The US State Department has asked a court in NewYork to dismiss a lawsuit filed by a Sikh rights group for declaring RSS as a "terror group" saying it has no standing.

    In an 18-page motion filed Tuesday before judge Laura Taylor Swain of the Southern District of New York, US attorney Preet Bharara said Sikhs For Justice (SFJ) lacks standing to bring such claims.

    Even if SFJ had standing, the political question doctrine bars judicial review where the Secretary of State has not designated an organization, it said.

    "Neither SFJ nor this Court possesses authority to compel the Secretary to designate an entity as a foreign terrorist organization-a discretionary action that implicates important foreign affairs and national security considerations, and which is entrusted to the political branches," the motion added.

    SFJ has filed a lawsuit in the US court to label the Rashtriya Swayamsevak Sangh as a foreign terrorist organization.

    It accuses RSS of "believing in and practicing a fascist ideology and for running a passionate, vicious and violent campaign to turn India into a 'Hindu' nation with a homogeneous religious and cultural identity".

    "Political question doctrine cannot trump the fundamental human rights of protection of life and liberty which are embedded in the American constitution," SFJ attorney Gurpatwant S Pannun said.

    SFJ will challenge the US Government's bid to block the labelling of RSS as "terror group", he said.

Buzz of INLD-BJP alliance as Rajnath meets ailing Chautala

  • Aurangzeb Naqshbandi Aurangzeb Naqshbandi, Hindustan Times, New Delhi
  • |
  • Updated: May 17, 2013 00:27 IST

In an indication of a possible tie-up ahead of the 2014 Lok Sabha and assembly elections, BJP president Rajnath Singh called on ailing Indian National Lok Dal (INLD) chief Om Prakash Chautala at a hospital in New Delhi on Thursday.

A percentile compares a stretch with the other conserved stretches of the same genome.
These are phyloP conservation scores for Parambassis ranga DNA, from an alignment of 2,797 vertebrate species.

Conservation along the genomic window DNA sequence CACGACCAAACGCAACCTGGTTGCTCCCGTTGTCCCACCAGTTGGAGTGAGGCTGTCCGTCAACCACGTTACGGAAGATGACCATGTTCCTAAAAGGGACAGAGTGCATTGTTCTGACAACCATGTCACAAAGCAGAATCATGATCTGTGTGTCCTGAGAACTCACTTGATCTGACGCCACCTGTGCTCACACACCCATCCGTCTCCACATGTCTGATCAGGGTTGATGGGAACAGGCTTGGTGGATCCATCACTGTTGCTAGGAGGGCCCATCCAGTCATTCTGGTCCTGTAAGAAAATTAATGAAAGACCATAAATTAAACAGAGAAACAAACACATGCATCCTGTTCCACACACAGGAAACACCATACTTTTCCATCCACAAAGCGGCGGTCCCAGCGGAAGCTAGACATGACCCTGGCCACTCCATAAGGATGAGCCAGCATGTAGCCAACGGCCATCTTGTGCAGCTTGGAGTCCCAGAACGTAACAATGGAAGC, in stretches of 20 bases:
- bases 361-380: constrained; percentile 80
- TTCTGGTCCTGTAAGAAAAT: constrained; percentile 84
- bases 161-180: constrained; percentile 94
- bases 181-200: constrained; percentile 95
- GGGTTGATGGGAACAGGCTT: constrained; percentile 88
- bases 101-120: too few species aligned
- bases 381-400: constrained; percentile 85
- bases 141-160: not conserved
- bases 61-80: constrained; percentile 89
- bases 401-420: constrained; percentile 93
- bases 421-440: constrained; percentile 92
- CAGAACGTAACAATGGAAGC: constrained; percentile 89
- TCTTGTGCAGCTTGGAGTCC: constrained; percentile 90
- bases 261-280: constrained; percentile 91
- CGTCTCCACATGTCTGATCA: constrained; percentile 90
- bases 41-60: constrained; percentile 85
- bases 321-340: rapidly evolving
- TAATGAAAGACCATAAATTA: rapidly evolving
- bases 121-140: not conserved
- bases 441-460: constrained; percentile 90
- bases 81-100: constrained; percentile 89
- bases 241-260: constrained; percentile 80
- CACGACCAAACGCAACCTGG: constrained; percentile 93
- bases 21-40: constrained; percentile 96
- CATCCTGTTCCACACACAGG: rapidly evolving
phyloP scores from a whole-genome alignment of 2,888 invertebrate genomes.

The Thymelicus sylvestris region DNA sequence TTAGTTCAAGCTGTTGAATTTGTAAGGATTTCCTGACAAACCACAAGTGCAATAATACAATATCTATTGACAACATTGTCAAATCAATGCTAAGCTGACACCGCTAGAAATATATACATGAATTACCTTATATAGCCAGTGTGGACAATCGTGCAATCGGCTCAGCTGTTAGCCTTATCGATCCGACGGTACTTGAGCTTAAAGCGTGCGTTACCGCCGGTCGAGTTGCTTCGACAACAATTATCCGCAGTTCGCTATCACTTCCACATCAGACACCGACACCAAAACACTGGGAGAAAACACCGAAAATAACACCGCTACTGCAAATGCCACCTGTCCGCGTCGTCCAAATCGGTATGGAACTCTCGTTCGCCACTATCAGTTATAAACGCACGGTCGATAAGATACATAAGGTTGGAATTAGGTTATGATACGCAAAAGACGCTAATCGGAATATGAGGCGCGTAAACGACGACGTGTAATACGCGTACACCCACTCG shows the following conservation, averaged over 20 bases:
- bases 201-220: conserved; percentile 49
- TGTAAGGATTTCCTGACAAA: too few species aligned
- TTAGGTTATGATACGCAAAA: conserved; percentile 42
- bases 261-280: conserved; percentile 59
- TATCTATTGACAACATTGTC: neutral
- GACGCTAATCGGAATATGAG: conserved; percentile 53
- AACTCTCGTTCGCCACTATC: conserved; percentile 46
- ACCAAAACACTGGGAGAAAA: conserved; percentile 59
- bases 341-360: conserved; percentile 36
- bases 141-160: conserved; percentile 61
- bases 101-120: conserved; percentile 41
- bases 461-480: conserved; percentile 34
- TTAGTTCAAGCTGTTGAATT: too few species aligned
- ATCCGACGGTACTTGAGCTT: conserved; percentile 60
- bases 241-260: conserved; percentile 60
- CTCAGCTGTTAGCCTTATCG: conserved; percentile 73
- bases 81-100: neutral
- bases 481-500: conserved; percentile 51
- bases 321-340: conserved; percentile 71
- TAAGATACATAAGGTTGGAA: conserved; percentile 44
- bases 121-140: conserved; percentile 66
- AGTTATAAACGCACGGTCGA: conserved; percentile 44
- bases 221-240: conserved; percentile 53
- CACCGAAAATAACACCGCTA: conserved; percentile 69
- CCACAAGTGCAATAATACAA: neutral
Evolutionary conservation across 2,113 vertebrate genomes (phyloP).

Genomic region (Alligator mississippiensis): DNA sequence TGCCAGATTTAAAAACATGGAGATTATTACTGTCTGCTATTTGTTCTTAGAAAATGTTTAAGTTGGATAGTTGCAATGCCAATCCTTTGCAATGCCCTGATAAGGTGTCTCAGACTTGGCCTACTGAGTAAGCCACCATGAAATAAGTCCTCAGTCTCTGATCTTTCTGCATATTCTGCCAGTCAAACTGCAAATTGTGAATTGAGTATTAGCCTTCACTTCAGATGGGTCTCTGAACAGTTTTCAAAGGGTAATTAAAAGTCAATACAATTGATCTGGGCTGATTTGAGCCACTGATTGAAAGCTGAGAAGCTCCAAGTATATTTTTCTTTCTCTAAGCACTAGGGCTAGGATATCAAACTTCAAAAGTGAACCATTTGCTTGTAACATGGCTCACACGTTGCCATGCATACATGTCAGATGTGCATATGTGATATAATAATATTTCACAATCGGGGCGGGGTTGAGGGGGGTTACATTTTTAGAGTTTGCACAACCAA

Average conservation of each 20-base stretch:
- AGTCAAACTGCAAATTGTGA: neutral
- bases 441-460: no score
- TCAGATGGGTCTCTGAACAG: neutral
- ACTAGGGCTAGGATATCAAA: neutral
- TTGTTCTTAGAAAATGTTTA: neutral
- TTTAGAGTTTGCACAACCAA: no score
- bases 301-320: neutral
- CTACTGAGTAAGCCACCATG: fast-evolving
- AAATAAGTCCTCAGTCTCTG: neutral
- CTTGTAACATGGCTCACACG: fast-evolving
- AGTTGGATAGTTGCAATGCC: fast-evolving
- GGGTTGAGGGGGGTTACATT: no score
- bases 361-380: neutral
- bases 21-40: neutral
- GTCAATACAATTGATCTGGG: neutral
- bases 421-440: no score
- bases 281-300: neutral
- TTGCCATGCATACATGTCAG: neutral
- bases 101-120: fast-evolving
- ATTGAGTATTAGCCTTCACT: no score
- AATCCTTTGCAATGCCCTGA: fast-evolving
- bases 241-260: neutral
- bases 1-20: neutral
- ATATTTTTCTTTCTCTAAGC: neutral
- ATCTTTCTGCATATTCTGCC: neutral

INLD sources said the two leaders discussed possible steps to renew the alliance in Haryana.

The two parties had parted ways in 2009 just ahead of assembly elections and few months after contesting the Lok Sabha polls together in which they faced a total rout.

During the 45-minute meeting at Delhi’s Ram Manohar Lohia hospital where the 78-year-old former Haryana chief minister is admitted for treatment, Chautala is understood to have told Singh and his colleague Mukhtar Abbas Naqvi that his party was ready to align with the BJP provided it dumps the Haryana Janhit Congress (HJC) of Kuldeep Bishnoi, son of another former chief minister Bhajan Lal.

The political rivalry and enmity between Chautalas and Kuldeep’s family is well-known and goes back to generations.

The thinking in the Chautala camp is that if the INLD and the BJP come together and fight the coming elections in alliance, they will hand over a “crushing defeat” to the ruling Congress.

The INLD, which had defied all predictions in 2009 by winning 31 seats in the assembly polls after drawing a blank in parliamentary elections, is sensing a victory this time.

Its leaders argue that the Congress is facing 10-year strong anti-incumbency wave and the people were looking for a change.

The party is also banking on sympathy votes, especially among rural Jats, in the wake of its leaders – Om Prakash Chautala and his son Ajay Chautala– serving a 10-year jail term in the teachers’ recruitment scam of 2000. “BJP’s non-Jat vote-bank will definitely tilt the balance in our favour,” a senior INLD leader said.

 

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